jeffman

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jeffman last won the day on July 25 2013

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About jeffman

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    Specializing in: HTML, CSS, JavaScript, PHP

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  1. Some of the examples in the manual should help.
  2. Dave is 100% correct. Suggested reading.
  3. Birbal is correct. Since regular expressions are not easy to learn, I have written one that will do your job. I suggest you study regular expressions if you need to validate a different kind of string. function validates ($str) { return preg_match("/^[a-z0-9]{9}$/i", $str);}// USE IT LIKE THIS:$s = "abcd12456";if (validates($s) ) { echo "Yes";} else { echo "No";} /^[a-z0-9]{9}$/i is the regular expression. It makes sure that all the characters are letters [a-z] or digits [0-9]. It makes sure the string is 9 characters long {9}. Since a 9-character string can be part of a 10-character string, the expression makes sure that the 9 characters fall between the exact ^beginning and the exact end$ of the string. The i at the end allows the letters to be uppercase or lowercase.
  4. Notice that document.write() comes after the for-loop in the first example, but inside the loop in the cars example. So in the cars example, a string is output every time the loop iterates. In the first example, x is a string that gets longer with each iteration (we call this concatenating), and its value is not written until the string is completely concatenated. x is needed in this case as a place to store the string as it gets longer each time. Strictly speaking, concatenating a string and outputting it just once is slightly more efficient than outputting a series of strings, and in some cases (long explanation) it's the only way to output a string without creating a lot of trouble.
  5. The problem is your conditional: if (div_1.style.display == 'block' || div_1.style.display == '') When the page loads, div_1 displays none, so the first test returns false. But style.display IS an empty string, so the second test returns true. Change your conditional.
  6. As explained here, you must clear out the $_SESSION variable also.
  7. My display at home is 1080px high. According to W3Counter, almost 20% of displays are in that range, and they're bound to get more common Seeing a footer in the middle of my screen always looks incredibly dumb to me.
  8. How are you updating the page? Are you sure this is a javascript question and not a server-side question? Are you using AJAX or a traditional form submission?
  9. strtotime("2013-07-19 16:36:18"); This will return a Unix timestamp. Timestamps are given in seconds. From this timestamp you can subtract 60*60 seconds and create a timestamp one hour earlier than your previous time. With that, you can use date() to convert the new date to any format you like. With new versions of PHP, you can also use the DateTime class.
  10. php

    Most servers are configured so they only execute PHP if a file has a .php extension. You should be able to change this setting in a control panel somewhere. I do not recommend this. If your server has to read every .htm or .html file and look for PHP code every time, your server's performance will degrade.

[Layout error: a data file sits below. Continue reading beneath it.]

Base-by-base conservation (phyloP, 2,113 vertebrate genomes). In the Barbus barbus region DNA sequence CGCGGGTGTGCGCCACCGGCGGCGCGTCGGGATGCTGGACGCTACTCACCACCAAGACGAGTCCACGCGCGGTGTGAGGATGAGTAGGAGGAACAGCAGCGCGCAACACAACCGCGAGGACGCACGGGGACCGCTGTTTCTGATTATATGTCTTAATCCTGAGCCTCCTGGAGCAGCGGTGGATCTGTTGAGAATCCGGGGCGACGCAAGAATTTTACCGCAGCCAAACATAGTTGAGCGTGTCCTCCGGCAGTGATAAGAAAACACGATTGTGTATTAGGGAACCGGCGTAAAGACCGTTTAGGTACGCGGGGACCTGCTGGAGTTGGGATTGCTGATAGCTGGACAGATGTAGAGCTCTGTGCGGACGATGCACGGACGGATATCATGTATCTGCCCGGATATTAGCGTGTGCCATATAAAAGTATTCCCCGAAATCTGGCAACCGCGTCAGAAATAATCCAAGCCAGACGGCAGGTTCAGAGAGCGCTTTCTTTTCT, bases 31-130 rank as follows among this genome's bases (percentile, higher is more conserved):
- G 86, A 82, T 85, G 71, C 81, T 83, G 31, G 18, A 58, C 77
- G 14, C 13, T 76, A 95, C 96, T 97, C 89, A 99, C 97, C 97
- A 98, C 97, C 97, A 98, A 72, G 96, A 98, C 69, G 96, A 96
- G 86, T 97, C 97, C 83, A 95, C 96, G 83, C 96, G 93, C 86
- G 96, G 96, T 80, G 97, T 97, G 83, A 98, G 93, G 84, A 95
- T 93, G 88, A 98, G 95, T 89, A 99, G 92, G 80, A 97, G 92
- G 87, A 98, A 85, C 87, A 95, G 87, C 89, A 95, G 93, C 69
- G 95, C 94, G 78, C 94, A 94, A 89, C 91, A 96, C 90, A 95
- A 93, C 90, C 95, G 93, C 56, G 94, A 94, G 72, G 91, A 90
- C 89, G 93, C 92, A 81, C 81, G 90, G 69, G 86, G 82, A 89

11. You can format any address so it looks like this: Real Name <user@domain.com> You must pass that entire string, already formatted.
  12. Both are legal in PHP. There is a small difference that you can read about here. There is also a widely used set of coding recommendations out there that says this: I personally ignore a lot of those recommendations, but if you are ever employed as a developer, you may be required to use them. (You might also be required to use a different set, too.)
  13. FWIW, mail is tricky. If you get beyond simple messages, you might want more help than the usual sources give you. Here's a trick I used. With a mail client like Thunderbird, I sent messages to myself. Thunderbird is good because it lets you view the raw source of your email -- the parts you see and the parts you don't see. Other programs do this too. Thunderbird is just an example. One thing I learned is that the email client uses different header values depending on different circumstances. For example, if all your characters are plain ASCII, it sends one kind of Content-Type header. If you send some UTF characters, it sends another kind of Content-Type header. And if you send any HTML at all, or an attachment, or any combination of that, everything gets very complicated. This is why a lot of developers use Pear. When you study the raw source for each kind of email, you can get a good idea how to format your own messages and headers. It's one thing to read the rules in the manual. It's another thing to read the specification. It's another thing to read tutorials. Seeing it done for real helped me understand it much better. (Tutorial authors almost always make an important mistake or forget to tell you something important.) I also compared what I learned by studying the raw source generated by a different email client. Some things, there are multiple ways to get a thing done. Other things, you have to do it exactly the same way every time.
  14. Yes. This is good user interface. Users hate it if there's no confirmation.
  15. Unless you're doing something else you haven't mentioned, comment tags like that have been obsolete for 10-12 years.